GXIII-17 • Horseman and Hound Pictorial Flask
GXIII – 17
Horseman – Hound Pictorial Flask
Probably Baltimore Glass Works, Baltimore, Maryland
Yellow Orange Amber Pint
Provenance: Chris Bubash Collection
This exciting graduated yellow-orange-amber pictorial pint proudly features an embossed fox hunter on a horse on one side and a hound on the reverse. This Maryland sport was most likely used on this flask that was probably made at Baltimore Glass Works.
Fox hunting with hounds, as a formalized activity, originated in England in the sixteenth century. Called to action by the blast of a horn, yapping, spotted hounds would race across the countryside, followed by hunters on horseback. This is the description of a Maryland fox hunt. The epicenter of the sport in America
The sports dress is almost the same as what George Washington wore to hunt. This includes a frock coat or hacking jacket, breeches, riding hat, knee-high black riding boots—often custom cut—and white neckwear called stock scarves held with gold pins, ready to be unraveled should man or horse require a bandage.
On top of that foundation comes an elaborate code of accouterment. Depending on your role in the hunt, gender, and other particulars, there are specific coat colors, certain numbers of buttons, certain collars—even specific directions to point your scarf pin. The hunts follow the English tradition.
The hunt concludes with most of the party never even seeing a fox, though the hounds would rouse a few—and deer, too. Though overly enthusiastic hounds have caught foxes, hunters will tell you that’s not the intention. They aim to chase a fox to the ground—its hole—then call off the hounds and leave.
The obverse side of our pint GXIII-17 “Horseman–Hound” pictorial flask depicts an embossed horseman, riding bareback, wearing a cap and a short tight coat with tail flying out the back and riding breaches. The horse with a mane and tail flying is running to the right. The reverse side pictures a hound with its tail raised at an angle to the body. He is walking right. There is no embossed copy.
The pint has an applied double collared mouth and a smooth base. Glass colors are reported in aquamarine, amber, yellow-amber, orange-amber, yellow with an olive tone, claret, and puce. The “Horseman–Hound” theme is also represented on half-pint and quart flasks.
Baltimore Glass Works
In Baltimore, glassmaking ranked as the third-largest industry in the 19th century. An area of Federal Hill was nicknamed “Glass House Row” or “Glass Hill” because of the glassworkers living there. The glass industry flourished since, at the time, glass, ceramics, and stoneware were the few materials that could be used for creating safe, watertight containers for liquids.
Baltimore Glass Works was established in 1779 when Frederick Amelung started a glass manufactory. For many years the works were run by William Baker & Sons and eventually the Baker Bros. & Co. In 1842, Charles J. and Henry J. Baker started a paint, oil and glass business. As a branch of their business, they carried on the manufacture of glass for years in The Baltimore Window Glass, Bottle & Vial Works. The firm changed its name to Baker & Bro. in 1848 and Baker Bro’s & Co. in 1851. In 1865, Charles J. Baker bought the interest of his partners and made his sons the new partners. During the Baker Bro’s & Co. period, the GXIII-17 flasks were most likely blown.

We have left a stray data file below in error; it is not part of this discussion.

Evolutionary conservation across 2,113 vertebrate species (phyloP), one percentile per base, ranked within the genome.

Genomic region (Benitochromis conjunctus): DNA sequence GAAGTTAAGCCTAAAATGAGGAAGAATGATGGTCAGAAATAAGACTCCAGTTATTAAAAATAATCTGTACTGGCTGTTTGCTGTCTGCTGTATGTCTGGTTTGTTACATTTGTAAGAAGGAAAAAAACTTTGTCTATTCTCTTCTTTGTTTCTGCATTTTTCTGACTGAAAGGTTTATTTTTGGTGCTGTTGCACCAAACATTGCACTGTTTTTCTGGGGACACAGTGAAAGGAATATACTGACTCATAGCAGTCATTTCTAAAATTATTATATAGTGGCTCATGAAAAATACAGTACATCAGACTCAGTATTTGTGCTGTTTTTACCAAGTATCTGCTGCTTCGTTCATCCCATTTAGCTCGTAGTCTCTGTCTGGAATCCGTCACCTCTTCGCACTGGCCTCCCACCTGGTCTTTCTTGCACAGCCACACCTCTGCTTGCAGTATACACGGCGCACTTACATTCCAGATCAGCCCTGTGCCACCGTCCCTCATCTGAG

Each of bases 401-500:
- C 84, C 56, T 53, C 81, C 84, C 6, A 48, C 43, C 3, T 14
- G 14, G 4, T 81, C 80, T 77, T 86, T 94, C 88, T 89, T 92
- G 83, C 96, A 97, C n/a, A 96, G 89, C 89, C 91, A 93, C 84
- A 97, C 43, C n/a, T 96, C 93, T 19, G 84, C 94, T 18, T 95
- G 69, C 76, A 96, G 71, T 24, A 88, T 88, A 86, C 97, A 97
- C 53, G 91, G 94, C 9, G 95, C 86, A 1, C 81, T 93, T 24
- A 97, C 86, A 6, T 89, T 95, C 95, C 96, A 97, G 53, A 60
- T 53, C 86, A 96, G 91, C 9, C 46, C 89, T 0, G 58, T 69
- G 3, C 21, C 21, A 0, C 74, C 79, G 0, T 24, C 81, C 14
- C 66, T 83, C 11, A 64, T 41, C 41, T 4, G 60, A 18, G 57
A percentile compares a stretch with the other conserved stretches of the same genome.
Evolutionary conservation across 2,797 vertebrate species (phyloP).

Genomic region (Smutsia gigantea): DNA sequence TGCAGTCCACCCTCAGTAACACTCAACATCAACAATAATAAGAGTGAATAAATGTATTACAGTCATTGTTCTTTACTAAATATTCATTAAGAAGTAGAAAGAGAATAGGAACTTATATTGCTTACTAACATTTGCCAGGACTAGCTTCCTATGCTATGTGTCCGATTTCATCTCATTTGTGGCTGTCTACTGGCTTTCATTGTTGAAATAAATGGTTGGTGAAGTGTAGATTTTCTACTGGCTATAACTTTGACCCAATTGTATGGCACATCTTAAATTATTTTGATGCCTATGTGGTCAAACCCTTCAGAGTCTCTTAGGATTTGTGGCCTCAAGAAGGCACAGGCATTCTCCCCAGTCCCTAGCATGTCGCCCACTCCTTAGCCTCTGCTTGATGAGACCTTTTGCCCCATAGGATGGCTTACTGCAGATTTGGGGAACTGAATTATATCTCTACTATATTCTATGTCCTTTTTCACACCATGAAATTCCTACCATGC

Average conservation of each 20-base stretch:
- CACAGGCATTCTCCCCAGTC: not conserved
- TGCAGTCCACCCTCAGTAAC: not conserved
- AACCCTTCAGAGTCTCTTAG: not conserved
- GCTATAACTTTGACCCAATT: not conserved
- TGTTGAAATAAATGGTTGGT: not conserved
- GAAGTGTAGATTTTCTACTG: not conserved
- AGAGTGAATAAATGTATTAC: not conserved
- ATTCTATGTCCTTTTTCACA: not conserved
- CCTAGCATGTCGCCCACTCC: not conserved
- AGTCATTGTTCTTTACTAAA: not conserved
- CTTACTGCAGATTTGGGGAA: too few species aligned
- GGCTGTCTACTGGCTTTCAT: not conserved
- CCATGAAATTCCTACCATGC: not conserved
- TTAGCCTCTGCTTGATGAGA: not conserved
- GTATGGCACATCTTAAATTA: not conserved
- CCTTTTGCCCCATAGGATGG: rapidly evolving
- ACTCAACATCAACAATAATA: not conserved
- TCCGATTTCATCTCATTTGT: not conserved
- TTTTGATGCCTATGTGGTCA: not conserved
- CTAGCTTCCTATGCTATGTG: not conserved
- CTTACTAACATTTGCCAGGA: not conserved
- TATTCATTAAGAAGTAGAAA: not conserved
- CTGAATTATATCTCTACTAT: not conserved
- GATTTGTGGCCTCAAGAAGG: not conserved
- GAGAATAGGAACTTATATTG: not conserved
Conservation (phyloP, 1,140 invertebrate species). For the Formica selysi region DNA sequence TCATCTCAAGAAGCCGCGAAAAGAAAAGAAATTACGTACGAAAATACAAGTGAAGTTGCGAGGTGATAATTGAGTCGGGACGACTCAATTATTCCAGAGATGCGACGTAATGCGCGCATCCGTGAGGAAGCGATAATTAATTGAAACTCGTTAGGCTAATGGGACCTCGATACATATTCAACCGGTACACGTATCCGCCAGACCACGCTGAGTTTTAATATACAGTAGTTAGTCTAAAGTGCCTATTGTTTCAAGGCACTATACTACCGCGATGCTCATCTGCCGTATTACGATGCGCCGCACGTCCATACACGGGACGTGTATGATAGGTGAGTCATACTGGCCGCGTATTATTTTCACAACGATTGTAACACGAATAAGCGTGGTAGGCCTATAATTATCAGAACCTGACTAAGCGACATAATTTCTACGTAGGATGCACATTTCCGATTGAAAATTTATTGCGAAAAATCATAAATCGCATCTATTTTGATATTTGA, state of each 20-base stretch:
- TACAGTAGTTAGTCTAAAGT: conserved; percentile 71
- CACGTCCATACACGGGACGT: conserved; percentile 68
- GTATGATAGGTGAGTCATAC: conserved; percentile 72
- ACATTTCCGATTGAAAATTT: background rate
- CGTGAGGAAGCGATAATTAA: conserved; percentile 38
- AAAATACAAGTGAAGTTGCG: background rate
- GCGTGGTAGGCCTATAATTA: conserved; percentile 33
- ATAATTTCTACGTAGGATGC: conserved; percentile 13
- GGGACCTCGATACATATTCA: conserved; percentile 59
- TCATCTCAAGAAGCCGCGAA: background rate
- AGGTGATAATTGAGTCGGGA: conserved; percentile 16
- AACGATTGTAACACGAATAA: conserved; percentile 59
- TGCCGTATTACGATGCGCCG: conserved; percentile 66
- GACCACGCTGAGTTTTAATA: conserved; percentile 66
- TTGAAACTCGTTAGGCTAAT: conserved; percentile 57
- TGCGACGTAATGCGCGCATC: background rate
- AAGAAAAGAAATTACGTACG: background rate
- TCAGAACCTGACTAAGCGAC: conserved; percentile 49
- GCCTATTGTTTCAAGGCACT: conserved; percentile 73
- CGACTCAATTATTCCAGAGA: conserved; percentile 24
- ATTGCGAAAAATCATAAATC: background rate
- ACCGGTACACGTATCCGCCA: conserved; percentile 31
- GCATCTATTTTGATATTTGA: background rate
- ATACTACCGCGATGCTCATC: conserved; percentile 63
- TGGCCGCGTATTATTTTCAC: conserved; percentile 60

Primary Image: The Horseman–Hound Pictorial Flask imaged on location by the FOHBC Virtual Museum midwest studio led by Alan DeMaison.
Support: Reference to American Bottles and Flasks and Their Ancestry by Helen McKearin and Kenneth M. Wilson, Crown Publishers Inc., New York, 1978.
Support Image: Auction Lot 58: SOLDIER ON HORSE – HOUND, (GXIII-17), probably Baltimore Glass Work, Baltimore, Maryland, ca. 1865 – 1875, medium pink puce with amethyst tone pint, smooth base, applied double collar mouth. Excellent overall condition and in a very rare and visually attractive color! Ex. Edmund Blaske and Bob Mebane Collections. – Jim Hagenbuch, Glass Works Auctions, Auction #119
Support Image: Auction Lot 76: Horseman – Hound Pictorial Flask, America, 1860-1870. Medium yellowish orange amber, applied mouth with ring – smooth base, pint; (shallow 1/4 inch flake under applied mouth, light exterior high point wear). GXIII-17 An attractive bright example with lots of glass character. Fine condition. Timothy and Christine Hill collection. – Norman Heckler Jr. & Sr., Norman C. Heckler & Company, Auction #184
Support Image: Auction Lot 64: Horseman – Hound Pictorial Flask, probably Baltimore Glass Works, Baltimore, Maryland, 1860-1870. Brilliant yellow with an olive tone, applied double collared mouth – smooth base, pint; (pinhead sized flake at base, some exterior high point wear and scratches, 5/8 inch by 1/4 inch open bubble near base). GXIII-17 Beautiful color, good condition. – Norman Heckler Jr. & Sr., Norman C. Heckler & Company, Auction #102
Support Image: Auction Lot 66: Horseman – Hound Pictorial Flask, America, 1840-1860. Vibrant deep claret, sheared mouth – pontil scar, pint; (light exterior high point wear). GXIII-17 An extremely rare and beautiful color. Fine condition. Ex Charles B. Gardner collection, ex William Pollard collection. – Norman Heckler Jr. & Sr., Norman C. Heckler & Company, Auction #167
Support Image: “Horseman–Hound” theme is represented on half-pint, pint and quart flasks. – Mike Brouser collection
Support: Reference to A New World tradition of horses and hounds by Jill Rosen
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